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Analysis of data from the Centre for Strategic & International Studies by global law firm Linklaters shows that the number of significant cyber-attacks on government agencies, defence and high-tech companies, or financial crime with losses of more than US$1million are up 63%, from 41 incidents in 2016 to 67 in January to October 2018.
While the US continued to feel the brunt of cyber-attacks, with 24 incidents during the first ten months of 2018, the UK was victim to five attacks during this time, up from four significant attacks in 2017 and none in 2016. UK attacks last year included criminals targeting critical infrastructure by infiltrating supply chains.
While governments and corporations are actively working to prevent the risk of cyber-attacks, the threats are becoming difficult to monitor as criminals from a new wave of countries are becoming more active in cybercrime in the last few years. North Korea and Iran have seen a notable increase, with one significant cyber incident recorded for Iran in 2016 compared to six in 2018, and three noted for North Korea in 2016 compared to seven this year.
As the number of cyber incidents continue to rise and cybercriminals become more sophisticated, we could see new technologies used in cyberattacks.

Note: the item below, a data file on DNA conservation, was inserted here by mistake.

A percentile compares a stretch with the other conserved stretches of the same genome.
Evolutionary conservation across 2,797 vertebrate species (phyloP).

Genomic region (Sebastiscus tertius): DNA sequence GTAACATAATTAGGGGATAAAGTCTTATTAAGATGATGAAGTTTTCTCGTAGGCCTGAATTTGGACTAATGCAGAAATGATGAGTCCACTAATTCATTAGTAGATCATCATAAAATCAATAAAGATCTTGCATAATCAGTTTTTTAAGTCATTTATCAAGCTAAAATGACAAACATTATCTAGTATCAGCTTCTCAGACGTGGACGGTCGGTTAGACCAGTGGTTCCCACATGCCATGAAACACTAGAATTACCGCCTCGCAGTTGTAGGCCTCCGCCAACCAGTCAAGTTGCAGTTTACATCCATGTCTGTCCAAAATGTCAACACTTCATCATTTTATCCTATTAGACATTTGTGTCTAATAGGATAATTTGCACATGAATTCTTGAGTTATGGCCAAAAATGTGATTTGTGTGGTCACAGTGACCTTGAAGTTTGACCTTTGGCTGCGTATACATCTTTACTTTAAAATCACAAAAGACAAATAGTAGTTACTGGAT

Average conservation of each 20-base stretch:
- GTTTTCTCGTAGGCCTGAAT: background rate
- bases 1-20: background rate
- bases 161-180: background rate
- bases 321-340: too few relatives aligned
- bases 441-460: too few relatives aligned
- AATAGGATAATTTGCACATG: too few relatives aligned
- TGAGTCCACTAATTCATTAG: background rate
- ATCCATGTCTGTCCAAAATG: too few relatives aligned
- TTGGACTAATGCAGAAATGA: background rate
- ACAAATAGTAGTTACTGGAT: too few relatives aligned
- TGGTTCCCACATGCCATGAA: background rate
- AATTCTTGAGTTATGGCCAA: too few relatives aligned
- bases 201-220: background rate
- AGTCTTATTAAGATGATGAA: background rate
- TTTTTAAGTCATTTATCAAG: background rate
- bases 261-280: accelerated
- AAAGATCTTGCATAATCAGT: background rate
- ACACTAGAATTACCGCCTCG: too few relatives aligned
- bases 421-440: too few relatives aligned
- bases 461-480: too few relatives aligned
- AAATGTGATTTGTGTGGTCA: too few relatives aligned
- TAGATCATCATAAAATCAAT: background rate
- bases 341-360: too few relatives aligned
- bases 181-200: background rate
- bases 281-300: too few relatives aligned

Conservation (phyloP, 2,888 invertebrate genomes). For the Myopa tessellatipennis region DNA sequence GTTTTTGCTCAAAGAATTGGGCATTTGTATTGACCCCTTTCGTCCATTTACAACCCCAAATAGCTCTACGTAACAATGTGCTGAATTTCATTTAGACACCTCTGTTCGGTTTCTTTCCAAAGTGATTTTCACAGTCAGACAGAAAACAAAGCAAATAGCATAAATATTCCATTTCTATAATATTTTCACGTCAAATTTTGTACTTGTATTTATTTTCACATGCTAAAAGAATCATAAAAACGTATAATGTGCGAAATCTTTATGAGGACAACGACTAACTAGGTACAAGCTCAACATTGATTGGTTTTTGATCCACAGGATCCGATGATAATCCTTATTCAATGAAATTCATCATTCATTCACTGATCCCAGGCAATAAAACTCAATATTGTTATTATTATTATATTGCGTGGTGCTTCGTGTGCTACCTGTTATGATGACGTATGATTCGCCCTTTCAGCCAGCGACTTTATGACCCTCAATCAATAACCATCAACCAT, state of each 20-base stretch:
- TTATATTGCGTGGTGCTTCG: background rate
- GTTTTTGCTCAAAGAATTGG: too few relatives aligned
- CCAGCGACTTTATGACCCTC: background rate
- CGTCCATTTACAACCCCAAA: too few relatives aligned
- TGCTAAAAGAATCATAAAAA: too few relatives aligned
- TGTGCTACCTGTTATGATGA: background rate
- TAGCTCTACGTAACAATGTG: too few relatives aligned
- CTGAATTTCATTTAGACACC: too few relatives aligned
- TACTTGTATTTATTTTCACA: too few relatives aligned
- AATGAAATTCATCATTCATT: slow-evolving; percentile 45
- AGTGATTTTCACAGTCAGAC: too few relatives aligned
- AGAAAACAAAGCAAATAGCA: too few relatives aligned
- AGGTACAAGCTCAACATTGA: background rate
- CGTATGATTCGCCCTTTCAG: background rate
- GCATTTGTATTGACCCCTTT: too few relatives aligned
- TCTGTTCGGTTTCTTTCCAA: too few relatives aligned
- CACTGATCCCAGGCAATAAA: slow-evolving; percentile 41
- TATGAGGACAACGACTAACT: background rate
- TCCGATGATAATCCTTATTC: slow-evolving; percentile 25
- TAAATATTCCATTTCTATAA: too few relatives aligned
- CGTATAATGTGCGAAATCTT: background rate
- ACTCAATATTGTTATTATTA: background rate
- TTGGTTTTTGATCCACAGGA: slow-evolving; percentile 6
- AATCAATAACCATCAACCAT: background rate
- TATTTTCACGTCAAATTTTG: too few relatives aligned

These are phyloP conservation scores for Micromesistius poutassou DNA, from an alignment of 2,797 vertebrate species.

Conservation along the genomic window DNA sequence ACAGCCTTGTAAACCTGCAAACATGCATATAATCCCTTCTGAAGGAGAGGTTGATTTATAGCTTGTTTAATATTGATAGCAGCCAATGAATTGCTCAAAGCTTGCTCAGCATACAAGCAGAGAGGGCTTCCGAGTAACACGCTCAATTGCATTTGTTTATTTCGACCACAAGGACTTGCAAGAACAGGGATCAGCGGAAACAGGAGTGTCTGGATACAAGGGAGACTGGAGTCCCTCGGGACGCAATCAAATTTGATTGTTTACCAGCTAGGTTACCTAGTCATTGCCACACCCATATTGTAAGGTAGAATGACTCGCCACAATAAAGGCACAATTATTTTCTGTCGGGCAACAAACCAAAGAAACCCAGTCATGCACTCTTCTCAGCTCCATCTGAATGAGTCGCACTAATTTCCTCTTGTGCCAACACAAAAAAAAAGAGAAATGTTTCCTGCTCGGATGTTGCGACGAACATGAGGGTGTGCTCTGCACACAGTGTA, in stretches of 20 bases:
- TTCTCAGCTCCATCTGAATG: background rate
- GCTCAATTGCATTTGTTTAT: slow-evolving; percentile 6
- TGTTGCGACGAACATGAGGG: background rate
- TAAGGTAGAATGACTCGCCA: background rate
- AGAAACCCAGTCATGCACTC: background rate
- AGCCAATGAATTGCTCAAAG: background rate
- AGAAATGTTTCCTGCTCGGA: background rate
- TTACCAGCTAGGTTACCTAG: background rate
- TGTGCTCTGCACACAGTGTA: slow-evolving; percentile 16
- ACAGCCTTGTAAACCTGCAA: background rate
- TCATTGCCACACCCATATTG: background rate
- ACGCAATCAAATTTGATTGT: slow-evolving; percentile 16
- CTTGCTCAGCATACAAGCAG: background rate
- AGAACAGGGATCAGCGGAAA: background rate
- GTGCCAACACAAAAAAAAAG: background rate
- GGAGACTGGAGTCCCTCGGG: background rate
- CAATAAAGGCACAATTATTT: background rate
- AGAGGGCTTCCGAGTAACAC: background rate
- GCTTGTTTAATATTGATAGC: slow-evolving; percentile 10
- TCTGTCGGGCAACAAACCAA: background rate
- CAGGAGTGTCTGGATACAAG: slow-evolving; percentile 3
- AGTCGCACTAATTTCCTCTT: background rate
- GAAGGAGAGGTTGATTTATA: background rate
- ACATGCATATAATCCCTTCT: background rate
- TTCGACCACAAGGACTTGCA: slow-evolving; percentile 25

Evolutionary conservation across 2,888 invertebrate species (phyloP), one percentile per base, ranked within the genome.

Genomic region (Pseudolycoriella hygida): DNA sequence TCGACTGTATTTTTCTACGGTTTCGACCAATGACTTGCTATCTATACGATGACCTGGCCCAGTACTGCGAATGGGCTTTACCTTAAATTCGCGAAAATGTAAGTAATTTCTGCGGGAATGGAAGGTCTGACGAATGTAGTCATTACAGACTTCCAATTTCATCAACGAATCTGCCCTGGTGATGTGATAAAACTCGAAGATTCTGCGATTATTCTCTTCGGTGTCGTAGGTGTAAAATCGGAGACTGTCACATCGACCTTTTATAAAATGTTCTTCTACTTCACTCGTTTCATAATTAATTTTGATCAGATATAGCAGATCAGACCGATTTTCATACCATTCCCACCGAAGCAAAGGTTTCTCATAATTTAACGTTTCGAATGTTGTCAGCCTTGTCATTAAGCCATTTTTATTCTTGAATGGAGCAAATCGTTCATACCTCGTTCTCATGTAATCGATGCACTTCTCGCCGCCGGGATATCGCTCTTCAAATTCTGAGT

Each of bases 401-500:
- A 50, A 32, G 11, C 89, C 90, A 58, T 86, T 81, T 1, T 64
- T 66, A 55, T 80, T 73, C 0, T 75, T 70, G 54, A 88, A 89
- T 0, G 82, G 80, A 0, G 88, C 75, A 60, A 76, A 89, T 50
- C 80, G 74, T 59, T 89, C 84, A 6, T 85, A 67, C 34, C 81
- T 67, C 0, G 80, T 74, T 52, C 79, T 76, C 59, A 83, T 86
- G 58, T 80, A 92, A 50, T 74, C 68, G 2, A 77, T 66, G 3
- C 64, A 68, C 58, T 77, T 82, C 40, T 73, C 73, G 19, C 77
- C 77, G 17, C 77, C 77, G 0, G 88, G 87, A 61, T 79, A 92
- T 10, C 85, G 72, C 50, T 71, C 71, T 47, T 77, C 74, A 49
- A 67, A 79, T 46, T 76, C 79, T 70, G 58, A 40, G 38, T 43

Examples of this could include the potential dual use of artificial intelligence as both a cyber threat as well as a cybersecurity solution, and the creation of greater risks due to the increasing collection of data through the internet of things and machine to machine communications.
Hackers are showing no sign of letting up on cybercrime, making it challenging for companies to keep their security procedures up to scratch, let alone get ahead of attacks.
Organisations face severe risk if they fall victim to a cyber breach, ranging from reputational damage to financial loss. As the pace of cybercrime increases, the risks could go as far as the organisation ceasing to exist all together. Incidents are spreading to new countries and organisations across the world need to bolster their defences.
We have one of the longest-standing privacy and cyber security teams in Europe and have been advising clients since the inception of data protection laws more than 20 years ago.
Planning for the unexpected is critical to ensuring that a business can respond efficiently and effectively when serious issues arise. We help clients develop strategies and systems to ensure that they are well placed to handle crises and mitigate their impacts.